We asked 20 Miami arts leaders who we should fund. Their picks reveal a diverse, vibrant cultural community.
Photo: Members of the Florida Freedom Writers, a nonprofit that recently received a $10,000 grant from Knight Arts Champion Tom Healy. Credit: Jamieson Murphy, World Red Eye
When poet Tom Healy called the Florida Freedom Writers to tell them he was donating $10,000 to the youth creative writing and performance group, he had a little trouble tracking them down. He finally reached the Miami Norwood High classroom of the group’s director, Precious Symonette. But, the student who answered the phone thought it was a prank call.
It took a bit of convincing for her not to hang up. She eventually relented and put the call on speaker so Healy could explain that the donation was, in fact, real. Cheers erupted in the classroom.The gift was a delightful surprise for the group that empowers youth from city neighborhoods to shape their lives through writing and spoken word.
Knight Foundation had designated Tom Healy as one of 21 “Knight Arts Champions” in Miami, people who have played key roles in fostering the local arts sector. Each champion received $10,000 to donate to the arts organization or artist of their choice.
The foundation announced $37 million in new funding for the arts in South Florida on Monday night, bringing our total investment in the local cultural ecosystem to $165 million since 2005. But some of the warmest applause during the event at the Perez Art Museum Miami went to the new Knight Arts Champions and their beneficiaries, who represent a rich and diverse cross section of the region’s arts scene.
“Making art general requires massive engagement. We need to constantly broaden and include new arts champions,” said Alberto Ibargüen, Knight president. “Since we don’t pretend to know everyone who is doing good work in South Florida, we asked people who are passionate about the arts to tell us where and in whom they would invest. The decision was theirs, and the results were spectacular.”
Some of the champions’ beneficiaries were well-known artists; others were unsung heroes; all reflected different facets of one of America’s most diverse cities. For example, Rosie Gordon Wallace, founder of Diaspora Vibes Cultural Arts Incubator, directed her funds to Edge Zones, a forum for contemporary art and cultural exchange, and the Peter London Global Dance Company. Sam Hyken, co-founder and artistic director of the NuDeco Ensemble, chose the band Afrobeta. Mera and Don Rubell, contemporary arts collectors, chose Miami-Dade County Public Schools arts educator Linda Mangual.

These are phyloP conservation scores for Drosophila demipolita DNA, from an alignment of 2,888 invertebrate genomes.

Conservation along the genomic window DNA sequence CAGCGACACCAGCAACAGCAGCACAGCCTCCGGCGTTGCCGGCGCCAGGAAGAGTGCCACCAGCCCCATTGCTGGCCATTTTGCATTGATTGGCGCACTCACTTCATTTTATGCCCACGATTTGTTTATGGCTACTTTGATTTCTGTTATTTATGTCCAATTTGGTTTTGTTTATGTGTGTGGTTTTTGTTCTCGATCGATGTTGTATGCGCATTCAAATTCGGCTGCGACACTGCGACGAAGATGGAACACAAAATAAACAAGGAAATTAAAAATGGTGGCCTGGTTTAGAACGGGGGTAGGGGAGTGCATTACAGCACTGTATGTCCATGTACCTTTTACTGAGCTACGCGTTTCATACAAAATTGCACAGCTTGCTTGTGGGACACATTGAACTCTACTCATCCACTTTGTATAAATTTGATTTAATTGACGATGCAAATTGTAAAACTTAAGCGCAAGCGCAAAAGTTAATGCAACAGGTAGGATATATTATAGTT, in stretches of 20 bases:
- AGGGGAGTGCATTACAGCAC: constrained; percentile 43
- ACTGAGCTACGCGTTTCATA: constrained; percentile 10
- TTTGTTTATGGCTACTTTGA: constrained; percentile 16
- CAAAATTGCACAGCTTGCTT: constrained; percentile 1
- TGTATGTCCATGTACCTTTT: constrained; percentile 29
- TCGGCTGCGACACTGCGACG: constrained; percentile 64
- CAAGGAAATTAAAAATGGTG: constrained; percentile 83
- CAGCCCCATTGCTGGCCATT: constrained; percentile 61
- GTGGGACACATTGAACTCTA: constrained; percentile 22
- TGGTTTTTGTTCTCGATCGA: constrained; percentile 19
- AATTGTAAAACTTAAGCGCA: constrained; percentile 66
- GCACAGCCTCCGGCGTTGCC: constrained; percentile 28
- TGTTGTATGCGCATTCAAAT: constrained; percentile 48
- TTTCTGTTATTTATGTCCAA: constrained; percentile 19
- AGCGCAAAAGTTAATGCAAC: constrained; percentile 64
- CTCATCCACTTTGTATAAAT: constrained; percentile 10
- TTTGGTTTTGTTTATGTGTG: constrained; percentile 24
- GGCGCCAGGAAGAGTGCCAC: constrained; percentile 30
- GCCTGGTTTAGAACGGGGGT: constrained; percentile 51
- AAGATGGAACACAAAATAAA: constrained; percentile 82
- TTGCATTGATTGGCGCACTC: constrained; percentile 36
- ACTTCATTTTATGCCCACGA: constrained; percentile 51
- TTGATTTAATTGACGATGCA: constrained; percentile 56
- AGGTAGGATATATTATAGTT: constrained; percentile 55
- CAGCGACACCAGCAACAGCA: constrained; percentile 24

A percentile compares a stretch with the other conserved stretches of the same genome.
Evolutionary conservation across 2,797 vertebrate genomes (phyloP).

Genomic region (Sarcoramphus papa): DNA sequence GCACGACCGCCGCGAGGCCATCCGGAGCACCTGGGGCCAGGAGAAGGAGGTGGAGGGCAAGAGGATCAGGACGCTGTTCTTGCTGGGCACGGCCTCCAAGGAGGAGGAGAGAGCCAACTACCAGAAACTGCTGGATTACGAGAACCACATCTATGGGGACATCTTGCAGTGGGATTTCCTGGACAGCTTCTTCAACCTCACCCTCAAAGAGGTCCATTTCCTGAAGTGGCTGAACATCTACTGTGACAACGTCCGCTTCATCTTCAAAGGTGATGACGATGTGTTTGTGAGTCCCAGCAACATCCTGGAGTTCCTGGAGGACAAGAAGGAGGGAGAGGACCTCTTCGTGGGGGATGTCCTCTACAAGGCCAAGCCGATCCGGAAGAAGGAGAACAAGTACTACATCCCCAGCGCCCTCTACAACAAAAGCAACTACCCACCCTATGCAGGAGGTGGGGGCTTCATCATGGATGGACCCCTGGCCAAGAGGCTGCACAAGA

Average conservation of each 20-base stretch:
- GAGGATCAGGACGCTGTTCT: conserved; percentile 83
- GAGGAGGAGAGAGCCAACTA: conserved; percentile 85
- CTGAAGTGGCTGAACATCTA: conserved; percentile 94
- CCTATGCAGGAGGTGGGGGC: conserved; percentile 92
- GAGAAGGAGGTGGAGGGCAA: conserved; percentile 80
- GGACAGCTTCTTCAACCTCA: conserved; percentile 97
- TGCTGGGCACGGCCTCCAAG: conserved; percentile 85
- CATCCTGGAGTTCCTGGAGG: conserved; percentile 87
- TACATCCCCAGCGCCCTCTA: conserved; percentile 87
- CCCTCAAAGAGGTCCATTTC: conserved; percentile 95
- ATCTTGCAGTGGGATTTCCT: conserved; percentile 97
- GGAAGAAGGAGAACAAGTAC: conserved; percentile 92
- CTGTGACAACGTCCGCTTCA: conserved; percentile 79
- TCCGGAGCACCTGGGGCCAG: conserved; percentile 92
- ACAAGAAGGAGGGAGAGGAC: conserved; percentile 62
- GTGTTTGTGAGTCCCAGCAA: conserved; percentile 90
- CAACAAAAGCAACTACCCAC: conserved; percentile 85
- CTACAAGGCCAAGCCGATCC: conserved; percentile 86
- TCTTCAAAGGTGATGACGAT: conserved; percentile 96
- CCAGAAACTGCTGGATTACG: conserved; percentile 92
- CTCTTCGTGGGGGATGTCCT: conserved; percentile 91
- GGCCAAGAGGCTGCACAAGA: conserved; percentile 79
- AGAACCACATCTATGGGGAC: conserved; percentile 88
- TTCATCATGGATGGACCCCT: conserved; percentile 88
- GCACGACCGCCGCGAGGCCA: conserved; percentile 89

The Knight Arts Champions grants showed the breadth of the arts ecosystem that has evolved in Miami, spotlighting much-loved but sometimes little-known organizations and artists. It complemented the announcement of $37 million to advance the work of 22 established arts institutions; continue the Knight Arts Challenge; and commission original works of art through Knight New Work Miami.
Ibargüen, in the spirit of the O, Miami poetry festival, used his remarks to rewrite lines from the last paragraph of James Joyce’s “The Dead,” which starts, “Yes, the newspapers were right: snow was general all over Ireland.” Substituting “art” for “snow,” Ibargüen said: “Think what a beautiful Miami we will have when art will fall on anyone.” The new class of Knight Arts Champions play a key role in bringing this vision to life, making art general and felt by everyone in Miami.
The full list of Miami Knight Arts Champions and their recipients:
Joseph Adler, producing artistic director, GableStageRecipient: Arts for Learning
Ximena Caminos, curator, artist and artistic director, The UnderlineRecipient: Friends of The Underline
Jose Elias, founding member, Spam All-Stars and the Cortadito TrioRecipient: Community Arts and Culture
Eric Fliss, managing director, South Miami Dade Cultural Arts Center MiamiRecipients: Youth Ballet and the Carbonell Awards
Tom Healy, writer and director of the Brooklyn Conference on Art and Social ChangeRecipient: Florida Freedom Writers
Howard Herring, president and CEO, New World SymphonyRecipient: O, Miami
Debi Hoffman, community leader and philanthropistRecipient: Funding Arts Network
Sam Hyken, CEO, co-founder and artistic director, Nu-Deco EnsembleRecipient: Afrobeta
Francie Bishop Good, artist and arts collectorRecipient: Young At Art Museum scholarship opportunities
Rosie Gordon-Wallace, founder and curator, Diaspora Vibes Cultural Arts IncubatorRecipients: Edge Zones and The Peter London Global Dance Company
Adler Guerrier, Haitian-born and Miami-based multidisciplinary artistRecipient: Ena Marrero, installation artist
Nina Johnson, director, Nina Johnson GalleryRecipient: Nicolas Lobo, sculptor and installation artist
Carl Juste, Pulitzer Prize-winning Miami Herald journalistRecipients: Little Haiti Book Festival at the Miami Book Fair and Diaspora Vibe Cultural Arts Incubator
Carmen Pelaez, Miami-born and raised award-winning writer and actorRecipient: Miami New Drama
Maggie Pelleyá, general manager, WDNA-FMRecipient: Jazz Education Community Coalition
Mera and Don Rubell, contemporary arts collectorsRecipient: Linda Mangual, Miami-Dade County Public Schools arts educator
Fred Snitzer, owner, Fredric Snitzer GalleryRecipient: The New World School of the Arts Fredric Snitzer Scholarship Endowment
Anthony Spinello, curator and producer, Spinello ProjectsRecipients: Octavia Yearwood and Diana Larrea, artists
Serge Toussaint, Miami-based muralist and sign artistRecipient: Little Haiti Cultural Complex’s Big Brother Arts School
Debi Wechsler, trustee, Institute of Contemporary Art, MiamiRecipient: Friends of The Underline
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